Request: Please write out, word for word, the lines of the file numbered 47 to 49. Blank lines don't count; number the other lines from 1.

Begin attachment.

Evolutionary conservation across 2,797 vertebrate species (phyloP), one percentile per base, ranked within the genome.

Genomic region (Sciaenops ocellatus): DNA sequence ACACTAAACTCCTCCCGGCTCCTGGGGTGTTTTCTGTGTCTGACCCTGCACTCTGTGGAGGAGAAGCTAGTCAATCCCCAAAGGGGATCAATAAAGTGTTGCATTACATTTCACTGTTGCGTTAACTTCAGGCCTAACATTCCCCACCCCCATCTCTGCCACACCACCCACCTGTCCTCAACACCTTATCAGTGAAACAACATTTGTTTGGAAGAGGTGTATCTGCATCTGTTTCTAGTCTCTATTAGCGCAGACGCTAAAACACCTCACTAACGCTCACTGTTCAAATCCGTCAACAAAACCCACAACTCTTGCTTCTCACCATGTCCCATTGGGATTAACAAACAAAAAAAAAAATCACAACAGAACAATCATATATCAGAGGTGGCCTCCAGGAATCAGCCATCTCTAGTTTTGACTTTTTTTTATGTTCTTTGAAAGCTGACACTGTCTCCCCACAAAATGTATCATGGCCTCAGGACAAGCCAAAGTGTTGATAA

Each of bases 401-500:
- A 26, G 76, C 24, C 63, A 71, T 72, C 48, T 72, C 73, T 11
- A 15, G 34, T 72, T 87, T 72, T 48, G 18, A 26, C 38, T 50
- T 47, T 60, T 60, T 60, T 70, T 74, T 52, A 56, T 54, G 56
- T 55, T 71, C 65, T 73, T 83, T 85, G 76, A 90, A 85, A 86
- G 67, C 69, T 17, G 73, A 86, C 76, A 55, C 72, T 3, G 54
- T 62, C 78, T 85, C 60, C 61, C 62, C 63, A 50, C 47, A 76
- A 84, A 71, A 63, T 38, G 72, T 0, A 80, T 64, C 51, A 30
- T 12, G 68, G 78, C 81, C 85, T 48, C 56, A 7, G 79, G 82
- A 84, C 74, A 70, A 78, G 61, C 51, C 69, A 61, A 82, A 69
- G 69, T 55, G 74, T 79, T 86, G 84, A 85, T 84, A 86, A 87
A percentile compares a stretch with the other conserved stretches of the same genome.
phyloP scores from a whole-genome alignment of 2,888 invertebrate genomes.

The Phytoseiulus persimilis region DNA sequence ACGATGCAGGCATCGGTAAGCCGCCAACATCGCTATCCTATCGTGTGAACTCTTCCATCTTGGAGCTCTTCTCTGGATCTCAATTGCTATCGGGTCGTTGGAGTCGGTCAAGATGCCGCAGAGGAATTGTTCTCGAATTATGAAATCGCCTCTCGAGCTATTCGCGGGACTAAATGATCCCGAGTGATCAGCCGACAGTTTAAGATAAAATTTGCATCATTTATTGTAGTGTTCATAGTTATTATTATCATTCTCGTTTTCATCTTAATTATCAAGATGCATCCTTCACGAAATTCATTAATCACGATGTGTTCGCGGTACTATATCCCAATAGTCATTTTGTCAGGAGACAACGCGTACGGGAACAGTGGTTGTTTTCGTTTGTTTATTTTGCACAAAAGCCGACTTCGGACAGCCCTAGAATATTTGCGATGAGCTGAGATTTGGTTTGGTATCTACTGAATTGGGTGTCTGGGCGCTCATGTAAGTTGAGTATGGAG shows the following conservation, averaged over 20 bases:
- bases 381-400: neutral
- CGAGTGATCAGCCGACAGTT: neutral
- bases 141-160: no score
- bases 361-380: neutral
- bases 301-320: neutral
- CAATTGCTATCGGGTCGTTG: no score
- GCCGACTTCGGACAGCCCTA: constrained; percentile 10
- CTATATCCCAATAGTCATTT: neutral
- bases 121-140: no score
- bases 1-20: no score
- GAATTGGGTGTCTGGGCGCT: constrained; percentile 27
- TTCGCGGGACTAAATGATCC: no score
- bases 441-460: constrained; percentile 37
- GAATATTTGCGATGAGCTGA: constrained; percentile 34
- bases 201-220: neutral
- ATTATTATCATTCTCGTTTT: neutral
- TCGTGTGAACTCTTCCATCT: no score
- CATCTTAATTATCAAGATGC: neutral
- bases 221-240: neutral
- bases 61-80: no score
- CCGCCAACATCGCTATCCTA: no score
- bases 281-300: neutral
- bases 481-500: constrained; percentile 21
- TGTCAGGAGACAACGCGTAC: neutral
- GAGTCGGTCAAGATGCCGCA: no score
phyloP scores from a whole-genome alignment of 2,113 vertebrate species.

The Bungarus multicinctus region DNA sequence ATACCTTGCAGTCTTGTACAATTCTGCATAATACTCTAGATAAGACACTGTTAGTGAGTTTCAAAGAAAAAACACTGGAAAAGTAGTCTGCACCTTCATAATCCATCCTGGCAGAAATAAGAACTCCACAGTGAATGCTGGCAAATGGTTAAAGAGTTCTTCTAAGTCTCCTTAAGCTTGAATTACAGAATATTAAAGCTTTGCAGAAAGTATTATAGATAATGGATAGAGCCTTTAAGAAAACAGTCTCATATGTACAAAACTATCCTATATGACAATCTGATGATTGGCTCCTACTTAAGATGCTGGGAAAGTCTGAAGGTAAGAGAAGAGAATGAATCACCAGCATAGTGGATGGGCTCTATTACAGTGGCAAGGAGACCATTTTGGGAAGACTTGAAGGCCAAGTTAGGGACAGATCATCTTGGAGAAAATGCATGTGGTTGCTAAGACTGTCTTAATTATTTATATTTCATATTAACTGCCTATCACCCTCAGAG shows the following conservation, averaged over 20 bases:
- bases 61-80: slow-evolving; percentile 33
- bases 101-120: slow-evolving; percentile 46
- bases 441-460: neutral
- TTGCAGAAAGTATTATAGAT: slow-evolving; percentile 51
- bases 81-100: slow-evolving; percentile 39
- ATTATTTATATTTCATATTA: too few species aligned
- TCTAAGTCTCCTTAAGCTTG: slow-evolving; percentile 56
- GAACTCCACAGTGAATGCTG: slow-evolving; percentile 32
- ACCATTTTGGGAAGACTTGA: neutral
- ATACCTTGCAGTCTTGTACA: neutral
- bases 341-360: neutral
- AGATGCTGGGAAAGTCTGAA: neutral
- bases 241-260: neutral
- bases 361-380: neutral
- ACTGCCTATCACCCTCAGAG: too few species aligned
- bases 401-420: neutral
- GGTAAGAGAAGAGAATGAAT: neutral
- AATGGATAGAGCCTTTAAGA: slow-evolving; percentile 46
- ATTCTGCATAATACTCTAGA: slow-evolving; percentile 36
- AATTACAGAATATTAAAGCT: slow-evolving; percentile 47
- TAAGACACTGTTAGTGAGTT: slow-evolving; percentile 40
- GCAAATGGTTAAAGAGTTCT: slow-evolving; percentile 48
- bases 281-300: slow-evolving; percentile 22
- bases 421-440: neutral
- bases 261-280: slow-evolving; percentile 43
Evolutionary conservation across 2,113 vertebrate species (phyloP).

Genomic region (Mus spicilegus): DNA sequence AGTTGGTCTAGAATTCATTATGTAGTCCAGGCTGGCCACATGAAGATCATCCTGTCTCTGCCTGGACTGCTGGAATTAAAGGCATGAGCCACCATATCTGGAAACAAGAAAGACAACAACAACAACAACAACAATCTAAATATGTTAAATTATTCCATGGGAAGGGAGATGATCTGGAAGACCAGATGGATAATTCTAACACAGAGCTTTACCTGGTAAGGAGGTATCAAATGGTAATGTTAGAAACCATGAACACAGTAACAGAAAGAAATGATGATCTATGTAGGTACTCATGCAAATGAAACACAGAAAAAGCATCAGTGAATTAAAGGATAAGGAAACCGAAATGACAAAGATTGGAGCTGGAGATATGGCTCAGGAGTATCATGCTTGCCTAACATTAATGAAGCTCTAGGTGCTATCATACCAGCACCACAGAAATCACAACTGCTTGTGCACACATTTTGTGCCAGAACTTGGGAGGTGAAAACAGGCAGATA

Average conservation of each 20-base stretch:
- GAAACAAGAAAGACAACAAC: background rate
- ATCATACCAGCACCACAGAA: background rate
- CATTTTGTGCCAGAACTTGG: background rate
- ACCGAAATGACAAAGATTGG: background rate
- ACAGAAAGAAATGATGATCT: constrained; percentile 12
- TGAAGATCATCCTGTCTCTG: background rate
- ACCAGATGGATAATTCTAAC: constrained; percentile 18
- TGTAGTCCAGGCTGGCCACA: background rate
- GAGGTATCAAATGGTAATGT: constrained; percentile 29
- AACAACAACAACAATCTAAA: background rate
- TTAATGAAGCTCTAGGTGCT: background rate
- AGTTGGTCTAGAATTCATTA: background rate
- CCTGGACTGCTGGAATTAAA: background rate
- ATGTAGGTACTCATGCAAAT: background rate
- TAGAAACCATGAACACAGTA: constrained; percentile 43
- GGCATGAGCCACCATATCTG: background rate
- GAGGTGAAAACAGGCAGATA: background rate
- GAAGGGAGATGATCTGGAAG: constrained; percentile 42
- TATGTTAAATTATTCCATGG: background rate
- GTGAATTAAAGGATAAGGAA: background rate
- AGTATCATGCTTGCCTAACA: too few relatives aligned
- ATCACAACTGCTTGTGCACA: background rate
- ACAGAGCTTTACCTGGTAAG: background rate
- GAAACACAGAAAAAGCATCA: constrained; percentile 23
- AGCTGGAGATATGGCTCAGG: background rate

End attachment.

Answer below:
- TTGCAGAAAGTATTATAGAT: slow-evolving; percentile 51
- bases 81-100: slow-evolving; percentile 39
- ATTATTTATATTTCATATTA: too few species aligned